ANALYSIS: The president was brisk and confident during last night's State of the Union address. He also managed to avoid a remarkable array of issues that could have proved problematic. But he hasn't been nearly as adept at the less-dramatic business of dealing with Congress and the media.
The House on Wednesday approved a five-year compromise farm, signalling perhaps the final stretch for a two-year legislative battle. Because so much of the spending in the measure depends on enrollment in programs like food stamps, it's hard to know if it will save taxpayers money.
As a follow-up to the State of the Union address, the Obama administration is making the dreams of West Wing fans everywhere come true — by holding a real-world "Big Block of Cheese Day." White House staffers are making themselves available on social media Wednesday.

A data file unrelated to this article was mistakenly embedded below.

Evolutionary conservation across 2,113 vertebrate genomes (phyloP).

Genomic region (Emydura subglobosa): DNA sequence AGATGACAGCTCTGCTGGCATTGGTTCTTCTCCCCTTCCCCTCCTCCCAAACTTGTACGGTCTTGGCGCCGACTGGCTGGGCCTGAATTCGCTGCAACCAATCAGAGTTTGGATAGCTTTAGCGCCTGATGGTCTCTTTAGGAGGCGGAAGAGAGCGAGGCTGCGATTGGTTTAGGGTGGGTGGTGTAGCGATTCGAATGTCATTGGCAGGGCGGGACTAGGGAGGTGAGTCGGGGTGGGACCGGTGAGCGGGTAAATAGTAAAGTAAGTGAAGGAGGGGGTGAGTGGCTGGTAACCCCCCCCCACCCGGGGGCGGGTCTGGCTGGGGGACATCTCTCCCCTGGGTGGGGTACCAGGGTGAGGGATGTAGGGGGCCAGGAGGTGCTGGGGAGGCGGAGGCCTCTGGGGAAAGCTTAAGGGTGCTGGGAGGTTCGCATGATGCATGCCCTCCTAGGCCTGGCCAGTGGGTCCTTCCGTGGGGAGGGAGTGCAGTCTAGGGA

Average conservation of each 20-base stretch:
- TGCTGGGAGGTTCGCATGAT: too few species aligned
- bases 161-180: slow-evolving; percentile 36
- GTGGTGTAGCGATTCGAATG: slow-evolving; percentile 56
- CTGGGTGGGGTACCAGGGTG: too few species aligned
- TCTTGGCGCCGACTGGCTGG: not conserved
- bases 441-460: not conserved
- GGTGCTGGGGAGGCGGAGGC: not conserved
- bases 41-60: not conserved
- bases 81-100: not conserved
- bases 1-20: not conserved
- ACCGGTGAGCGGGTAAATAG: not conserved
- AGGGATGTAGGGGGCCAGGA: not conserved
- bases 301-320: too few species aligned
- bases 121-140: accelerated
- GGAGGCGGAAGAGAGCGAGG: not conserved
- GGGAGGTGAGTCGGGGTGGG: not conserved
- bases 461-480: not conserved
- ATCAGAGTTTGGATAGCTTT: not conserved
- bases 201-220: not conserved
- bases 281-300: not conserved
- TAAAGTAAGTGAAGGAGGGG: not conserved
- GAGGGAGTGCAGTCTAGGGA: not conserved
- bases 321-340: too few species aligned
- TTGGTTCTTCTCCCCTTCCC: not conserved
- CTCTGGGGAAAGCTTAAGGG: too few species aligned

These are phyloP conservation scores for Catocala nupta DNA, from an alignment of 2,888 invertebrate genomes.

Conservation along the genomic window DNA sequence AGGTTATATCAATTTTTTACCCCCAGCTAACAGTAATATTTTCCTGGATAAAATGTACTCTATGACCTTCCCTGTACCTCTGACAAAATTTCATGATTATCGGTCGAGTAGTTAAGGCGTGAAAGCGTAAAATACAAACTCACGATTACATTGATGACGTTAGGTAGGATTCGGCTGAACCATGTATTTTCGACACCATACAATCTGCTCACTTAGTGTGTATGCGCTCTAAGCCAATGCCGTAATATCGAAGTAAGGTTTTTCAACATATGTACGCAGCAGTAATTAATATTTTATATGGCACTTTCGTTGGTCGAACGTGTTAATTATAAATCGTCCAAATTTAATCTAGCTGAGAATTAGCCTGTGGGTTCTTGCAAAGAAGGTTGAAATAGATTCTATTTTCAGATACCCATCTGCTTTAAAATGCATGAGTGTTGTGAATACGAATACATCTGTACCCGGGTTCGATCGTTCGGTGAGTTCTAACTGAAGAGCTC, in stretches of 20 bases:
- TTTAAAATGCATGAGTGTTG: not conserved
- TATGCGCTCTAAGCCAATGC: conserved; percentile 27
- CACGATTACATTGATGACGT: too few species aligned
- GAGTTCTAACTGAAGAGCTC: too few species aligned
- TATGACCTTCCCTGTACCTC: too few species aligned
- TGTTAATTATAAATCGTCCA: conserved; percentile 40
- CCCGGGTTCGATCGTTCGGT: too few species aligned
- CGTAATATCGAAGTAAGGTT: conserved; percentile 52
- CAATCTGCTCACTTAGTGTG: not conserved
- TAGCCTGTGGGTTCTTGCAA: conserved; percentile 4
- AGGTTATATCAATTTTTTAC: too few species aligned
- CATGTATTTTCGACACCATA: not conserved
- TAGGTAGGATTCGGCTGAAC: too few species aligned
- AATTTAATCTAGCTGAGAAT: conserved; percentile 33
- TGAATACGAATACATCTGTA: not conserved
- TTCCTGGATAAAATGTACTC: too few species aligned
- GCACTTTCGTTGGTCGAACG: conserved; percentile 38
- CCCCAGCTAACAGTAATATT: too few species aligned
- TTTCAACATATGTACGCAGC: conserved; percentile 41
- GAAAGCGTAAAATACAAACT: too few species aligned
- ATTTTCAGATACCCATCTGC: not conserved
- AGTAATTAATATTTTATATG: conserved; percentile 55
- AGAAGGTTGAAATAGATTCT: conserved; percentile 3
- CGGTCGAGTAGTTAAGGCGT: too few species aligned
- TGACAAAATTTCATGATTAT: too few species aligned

On Tuesday night, President Obama will lay out his priorities before Congress and, more importantly, the country at large. NPR's national political correspondent, Mara Liasson, speaks with Audie Cornish about what the president hopes to accomplish with this year's State of the Union.